28 May 2018

28 May 2018 |

A Commentary by John Stott

Acts 25:23-26:32. 3). Paul before Agrippa.

Paul’s trial before Agrippa is the longest and most elaborate of the five. Luke sketches the scene with graphic detail, and Paul’s defence speech is more polished in structure and language than the others. One wonders if Luke was present in the visitors’ gallery. Otherwise Paul (or somebody else) must have rehearsed it all to him later, although Luke may also have had access to the official documents of the case.

*The next day Agrippa and Bernice came with great pomp* (23a). ‘They would have on their purple robes of royalty and the gold circlet of the crown on their brows. Doubtless Festus, to do honour to the occasion, had donned the scarlet robe which a governor wore on state occasions’. Following them, as they *entered the audience room*, in the pageantry of the procession, were both *the high-ranking officers*, the military tribunes who were ‘members of the procurator’s staff’, *and the leading men of the city*. When they had taken their seats, *at the command of Festus, Paul was brought in* (23). According to tradition, he was only a little fellow and unprepossessing in appearance, balding, with beetle brows, hooked nose and bandy legs, yet ‘full of grace’. Wearing neither crown nor gown, but only handcuffs and perhaps a plain prisoner’s tunic, he nevertheless dominated the court with his quiet, Christ-like dignity and confidence.

a). Festus introduces the case (25:24-27).

Festus’ account of the situation was a mixture of truth and error. It was true that the Jewish community had twice petitioned for Paul’s death, and that Festus had not found him guilty of any capital offence (24-25). It was not true, however, that Festus had ‘nothing definite to write to His Majesty’ about Paul (26) and that he could not ‘specify the charges against him’ (27). For the Jewish charges, as we have seen, were both definite and specific. What Festus lacked was not charges, but evidence to substantiate them. For lack of this, he should have had the courage to declare Paul innocent and to release him.

b). Paul makes his defence (26:1-23).

It was a dramatic moment when the holy and humble apostle of Jesus Christ stood before this representative of the worldly, ambitious, morally corrupt family of the Herods who for generation after generation had set themselves in opposition to truth and righteousness. ‘Their founder, Herod the Great’, wrote L.B.Rackhan. ‘had tried to destroy the infant Jesus. His son Antipas, the tetrarch of Galilee, beheaded John the Baptist, and won from the Lord the title of “fox”. His grandson Agrippa I slew James the son of Zebedee with the sword. Now we see Paul brought before Agrippa’s son.’ It was Rackhan too who was the first (in 1901) to call Paul’s defence before Agrippa his *apologia pro vita sua*. But Paul was not in the least intimidated. For he was accurate in his reference to Agrippa’s familiarity with ‘Jewish customs and controversies’ (3), and the Western reviser’s gloss, though not part of Luke’s original text, is surely correct in saying that Paul was ‘confident, and encouraged by the Holy Spirit’ (1). Paul tells his personal story, drawing attention to its three principal phases. He portrays himself (i) as the strict Pharisee, (ii) as the fanatical persecutor, and (iii) as the commissioned apostle.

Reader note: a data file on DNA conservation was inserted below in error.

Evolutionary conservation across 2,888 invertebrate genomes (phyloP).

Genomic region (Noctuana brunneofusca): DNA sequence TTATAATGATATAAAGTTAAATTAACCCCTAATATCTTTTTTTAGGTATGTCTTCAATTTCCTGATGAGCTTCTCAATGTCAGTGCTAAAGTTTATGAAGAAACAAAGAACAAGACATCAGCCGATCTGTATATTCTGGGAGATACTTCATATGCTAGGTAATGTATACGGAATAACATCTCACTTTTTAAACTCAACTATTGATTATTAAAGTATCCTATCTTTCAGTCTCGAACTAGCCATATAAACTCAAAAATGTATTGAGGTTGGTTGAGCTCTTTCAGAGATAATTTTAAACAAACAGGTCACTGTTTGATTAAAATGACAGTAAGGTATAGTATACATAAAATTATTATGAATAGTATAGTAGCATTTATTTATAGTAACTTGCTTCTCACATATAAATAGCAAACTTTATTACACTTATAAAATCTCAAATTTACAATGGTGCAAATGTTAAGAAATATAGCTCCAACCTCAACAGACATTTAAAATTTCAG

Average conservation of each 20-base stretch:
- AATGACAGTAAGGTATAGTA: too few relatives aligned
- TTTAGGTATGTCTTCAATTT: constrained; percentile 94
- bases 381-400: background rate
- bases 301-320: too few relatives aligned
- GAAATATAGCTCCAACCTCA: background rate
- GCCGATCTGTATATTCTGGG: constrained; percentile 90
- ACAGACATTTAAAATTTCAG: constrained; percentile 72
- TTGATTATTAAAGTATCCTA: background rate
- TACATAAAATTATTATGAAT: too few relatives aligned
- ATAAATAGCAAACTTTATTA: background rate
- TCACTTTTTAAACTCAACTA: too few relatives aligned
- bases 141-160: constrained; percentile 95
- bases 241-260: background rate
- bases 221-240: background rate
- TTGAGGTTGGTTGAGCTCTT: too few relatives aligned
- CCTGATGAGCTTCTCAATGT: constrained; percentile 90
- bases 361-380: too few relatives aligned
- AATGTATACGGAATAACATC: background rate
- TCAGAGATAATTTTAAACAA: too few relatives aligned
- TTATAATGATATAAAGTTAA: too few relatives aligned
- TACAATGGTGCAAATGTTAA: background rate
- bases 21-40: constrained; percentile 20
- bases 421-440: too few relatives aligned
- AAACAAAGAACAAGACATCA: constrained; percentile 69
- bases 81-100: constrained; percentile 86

First the apostle describes *his upbringing as a Pharisee*.
Saul must have been a familiar figure in Jerusalem when as a young man he sat at the feet of Rabbi Gamaliel (22:3). He is likely to have gained a reputation for scholarship, righteousness and religious zeal. Many Palestinian Jews still alive knew how he had lived as a child, first in Tarsus, then in Jerusalem. More than that, they had known him personally and could testify from their own experience that he belonged to the strictest party in Judaism, that of the Pharisees (4-5). It was surely anomalous, therefore, that he should now be on trial for his hope in God’s promise to the fathers, which he and they shared, namely that God would send his Messiah (foretold and foreshadowed in the Old Testament) to rescue and redeem his people. The twelve tribes were still eagerly expecting the fulfilment of this promise. But he believed it had already been fulfilled in Jesus, whose resurrection was the proof of his Messiahship and the pledge of our resurrection too. Why should anybody think resurrection to be incredible? The Pharisees believed in it. And now God had demonstrated it by raising Jesus from the dead.

Secondly, Paul describes *his fanatical persecution of Christ* (9-11).
Saul the Pharisee was convinced it was his solemn duty to oppose the name and the claims of Jesus of Nazareth as those of an impostor. Moreover, he had the courage of his convictions. He began his persecuting programme in Jerusalem. Armed with authority from the chief priests, he not only imprisoned many disciples of Jesus, but even, when they were ‘sentenced to death’ (JB), cast his vote against them. He searched the synagogues for the Christians in order to bring them to punishment. ‘The synagogue punishment of whipping will be meant here’. He tried by force to make them blaspheme (the phrase indicates that he by no means always succeeded), and in his ‘obsession’ (RSV, ‘in raging fury’) he pursued them even to foreign ‘cities’.
Tomorrow: Paul’s defence (continued).

The John Stott Bible Study is taken from The Message of Acts. The Bible Speaks Today John Stott. Used by permission of Inter-Varsity Press UK, Nottingham. All rights reserved.